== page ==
A Maryland man was charged by federal prosecutors on Monday after plotting to attack a U.S. military service member on behalf of the Islamic State.
Nelash Mohamed Das, a Bangladeshi citizen who immigrated to the U.S. two decades ago, met with an undercover FBI agent who was posing as an ISIS sympathizer earlier this year to plan an assault against a military member. Das believed the two would be paid $80,000 by an ISIS contact in Iraq, the Baltimore Sun reported.
Das, 24, and the FBI agent packed up guns on Friday and drove to the military member’s home in Maryland, located 20 miles outside of Washington, D.C. Das was arrested soon after, according to prosecutors.
He was charged on Monday with attempting to provide material support to a foreign terrorist organization and faces up to 20 years in prison.
"Individuals intent on carrying out violence in the name of foreign terrorist organizations pose one of the most concerning threats that law enforcement faces today, and stopping these offenders before they are able to act is our highest priority," John Carlin, the assistant attorney general for national security, said in a statement.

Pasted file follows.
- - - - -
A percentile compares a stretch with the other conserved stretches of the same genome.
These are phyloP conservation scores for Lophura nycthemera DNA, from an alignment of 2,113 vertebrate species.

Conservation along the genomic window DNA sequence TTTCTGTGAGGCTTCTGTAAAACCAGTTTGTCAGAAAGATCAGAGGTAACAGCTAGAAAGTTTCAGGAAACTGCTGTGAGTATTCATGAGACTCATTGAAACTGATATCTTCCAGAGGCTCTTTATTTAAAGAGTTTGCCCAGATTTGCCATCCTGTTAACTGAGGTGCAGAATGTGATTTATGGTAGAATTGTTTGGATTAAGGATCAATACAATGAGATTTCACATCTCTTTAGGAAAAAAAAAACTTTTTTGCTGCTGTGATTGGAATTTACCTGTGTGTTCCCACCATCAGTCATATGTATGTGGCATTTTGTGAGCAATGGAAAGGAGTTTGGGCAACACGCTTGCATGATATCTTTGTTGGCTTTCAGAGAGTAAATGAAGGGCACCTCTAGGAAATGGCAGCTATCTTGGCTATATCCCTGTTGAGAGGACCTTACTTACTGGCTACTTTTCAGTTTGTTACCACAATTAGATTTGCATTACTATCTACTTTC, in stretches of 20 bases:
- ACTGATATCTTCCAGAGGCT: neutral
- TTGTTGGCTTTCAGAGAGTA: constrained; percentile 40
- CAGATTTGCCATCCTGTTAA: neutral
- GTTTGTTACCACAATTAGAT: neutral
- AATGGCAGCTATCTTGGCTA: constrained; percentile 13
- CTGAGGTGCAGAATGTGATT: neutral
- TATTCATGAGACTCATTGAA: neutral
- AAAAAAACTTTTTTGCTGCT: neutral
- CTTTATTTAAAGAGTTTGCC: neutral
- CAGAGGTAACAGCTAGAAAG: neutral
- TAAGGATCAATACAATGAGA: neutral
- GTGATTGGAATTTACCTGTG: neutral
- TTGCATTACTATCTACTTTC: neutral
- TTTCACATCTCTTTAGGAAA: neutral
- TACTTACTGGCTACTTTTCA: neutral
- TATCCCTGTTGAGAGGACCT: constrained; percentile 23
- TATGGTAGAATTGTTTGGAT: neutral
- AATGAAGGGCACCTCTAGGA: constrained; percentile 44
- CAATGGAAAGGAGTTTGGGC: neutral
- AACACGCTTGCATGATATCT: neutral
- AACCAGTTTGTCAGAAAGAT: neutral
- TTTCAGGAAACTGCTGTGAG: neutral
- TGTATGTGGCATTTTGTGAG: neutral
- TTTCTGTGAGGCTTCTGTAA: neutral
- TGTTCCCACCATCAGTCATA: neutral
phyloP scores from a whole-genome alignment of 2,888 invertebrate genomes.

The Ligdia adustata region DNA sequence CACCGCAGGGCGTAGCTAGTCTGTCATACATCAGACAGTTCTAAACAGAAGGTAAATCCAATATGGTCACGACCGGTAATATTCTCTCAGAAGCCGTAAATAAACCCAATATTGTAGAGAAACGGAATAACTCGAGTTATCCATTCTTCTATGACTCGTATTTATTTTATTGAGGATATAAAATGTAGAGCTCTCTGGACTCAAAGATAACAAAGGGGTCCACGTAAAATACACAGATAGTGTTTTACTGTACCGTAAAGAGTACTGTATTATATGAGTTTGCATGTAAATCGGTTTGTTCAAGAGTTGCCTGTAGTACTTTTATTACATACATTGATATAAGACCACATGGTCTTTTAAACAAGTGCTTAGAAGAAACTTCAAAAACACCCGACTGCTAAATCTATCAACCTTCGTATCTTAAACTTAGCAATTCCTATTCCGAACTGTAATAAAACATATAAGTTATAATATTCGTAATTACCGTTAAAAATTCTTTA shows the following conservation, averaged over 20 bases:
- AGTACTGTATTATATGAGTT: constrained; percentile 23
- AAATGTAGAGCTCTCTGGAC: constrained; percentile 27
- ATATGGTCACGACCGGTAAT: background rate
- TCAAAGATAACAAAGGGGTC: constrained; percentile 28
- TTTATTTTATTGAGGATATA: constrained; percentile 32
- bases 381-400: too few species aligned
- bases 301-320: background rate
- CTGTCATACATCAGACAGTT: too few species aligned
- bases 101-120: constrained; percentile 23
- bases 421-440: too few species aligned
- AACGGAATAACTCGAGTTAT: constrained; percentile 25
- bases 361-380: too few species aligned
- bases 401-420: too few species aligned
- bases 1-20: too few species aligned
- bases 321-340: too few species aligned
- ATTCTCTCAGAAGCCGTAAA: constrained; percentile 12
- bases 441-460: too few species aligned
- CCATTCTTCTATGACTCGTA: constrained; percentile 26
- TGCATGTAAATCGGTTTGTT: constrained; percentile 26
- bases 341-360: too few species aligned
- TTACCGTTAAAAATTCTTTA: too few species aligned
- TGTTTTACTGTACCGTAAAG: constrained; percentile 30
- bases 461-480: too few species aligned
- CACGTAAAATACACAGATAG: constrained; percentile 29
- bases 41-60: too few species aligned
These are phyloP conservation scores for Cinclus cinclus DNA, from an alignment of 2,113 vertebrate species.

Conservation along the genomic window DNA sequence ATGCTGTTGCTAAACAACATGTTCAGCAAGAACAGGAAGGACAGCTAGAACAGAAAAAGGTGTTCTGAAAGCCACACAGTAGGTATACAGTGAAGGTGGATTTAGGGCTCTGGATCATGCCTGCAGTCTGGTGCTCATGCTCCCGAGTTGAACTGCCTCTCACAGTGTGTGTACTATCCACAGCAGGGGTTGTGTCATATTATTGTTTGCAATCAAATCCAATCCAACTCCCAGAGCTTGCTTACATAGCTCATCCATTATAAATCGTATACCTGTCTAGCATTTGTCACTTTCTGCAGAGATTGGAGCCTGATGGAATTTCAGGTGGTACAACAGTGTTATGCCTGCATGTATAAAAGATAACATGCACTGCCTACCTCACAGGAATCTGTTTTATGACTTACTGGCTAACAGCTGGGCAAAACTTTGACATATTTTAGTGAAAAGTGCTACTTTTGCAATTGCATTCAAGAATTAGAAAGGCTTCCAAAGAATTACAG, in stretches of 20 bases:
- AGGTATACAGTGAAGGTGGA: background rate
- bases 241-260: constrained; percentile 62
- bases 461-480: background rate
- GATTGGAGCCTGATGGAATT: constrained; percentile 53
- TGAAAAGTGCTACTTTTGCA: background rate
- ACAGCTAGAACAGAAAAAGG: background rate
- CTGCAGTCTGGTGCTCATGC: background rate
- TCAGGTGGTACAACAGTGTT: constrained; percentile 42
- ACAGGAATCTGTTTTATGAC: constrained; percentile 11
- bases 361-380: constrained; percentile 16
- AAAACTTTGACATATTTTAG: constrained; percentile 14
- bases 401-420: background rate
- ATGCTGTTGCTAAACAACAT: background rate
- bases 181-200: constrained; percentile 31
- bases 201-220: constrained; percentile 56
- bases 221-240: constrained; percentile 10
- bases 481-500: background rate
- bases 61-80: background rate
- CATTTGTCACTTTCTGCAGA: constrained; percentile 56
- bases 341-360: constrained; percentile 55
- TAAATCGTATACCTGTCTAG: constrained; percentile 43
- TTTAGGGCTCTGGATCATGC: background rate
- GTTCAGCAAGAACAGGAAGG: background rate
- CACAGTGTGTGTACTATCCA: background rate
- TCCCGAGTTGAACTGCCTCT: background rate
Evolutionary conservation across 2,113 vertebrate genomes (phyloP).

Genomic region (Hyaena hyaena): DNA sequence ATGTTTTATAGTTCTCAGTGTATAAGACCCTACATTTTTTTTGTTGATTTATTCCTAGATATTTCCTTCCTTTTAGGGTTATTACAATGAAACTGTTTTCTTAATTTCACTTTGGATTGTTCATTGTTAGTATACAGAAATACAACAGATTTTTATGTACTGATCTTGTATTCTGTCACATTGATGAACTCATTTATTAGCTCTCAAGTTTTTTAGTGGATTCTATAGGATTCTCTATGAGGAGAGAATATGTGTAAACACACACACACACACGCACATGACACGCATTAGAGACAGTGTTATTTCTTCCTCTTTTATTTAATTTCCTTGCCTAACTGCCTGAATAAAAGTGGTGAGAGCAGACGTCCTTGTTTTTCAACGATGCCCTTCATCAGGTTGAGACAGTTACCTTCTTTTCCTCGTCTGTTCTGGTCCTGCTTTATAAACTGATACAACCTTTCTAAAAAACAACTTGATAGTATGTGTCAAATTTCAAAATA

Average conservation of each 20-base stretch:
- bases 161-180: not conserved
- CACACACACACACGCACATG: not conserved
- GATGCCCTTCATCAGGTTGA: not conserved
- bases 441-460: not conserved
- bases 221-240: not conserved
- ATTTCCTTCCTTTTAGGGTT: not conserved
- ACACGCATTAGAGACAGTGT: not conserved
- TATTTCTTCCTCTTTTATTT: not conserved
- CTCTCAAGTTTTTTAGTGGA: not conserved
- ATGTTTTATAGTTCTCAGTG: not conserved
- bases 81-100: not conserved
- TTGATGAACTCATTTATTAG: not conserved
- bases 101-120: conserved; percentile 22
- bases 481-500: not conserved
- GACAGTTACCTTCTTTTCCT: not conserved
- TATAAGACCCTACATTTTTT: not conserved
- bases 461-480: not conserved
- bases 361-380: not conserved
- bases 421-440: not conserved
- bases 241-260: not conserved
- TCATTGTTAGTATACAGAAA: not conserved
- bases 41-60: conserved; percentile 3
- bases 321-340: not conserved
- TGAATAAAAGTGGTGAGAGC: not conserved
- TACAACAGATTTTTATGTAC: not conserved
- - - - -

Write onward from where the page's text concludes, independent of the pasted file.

Das became a legal permanent resident in the U.S. after arriving in 1995.
Prosecutors said he expressed his support for the terrorist attacks in Paris and San Bernardino, California on social media last year and tweeted a picture of an AK-47 calling it "a ticket to Jannah," the Islamic concept of paradise. He also tweeted the service member’s name and hometown, claiming the member "aspires to kill Muslims."
Reuters reported at the end of September that more than 70 people in the U.S. had been charged with attempting to travel abroad to join ISIS.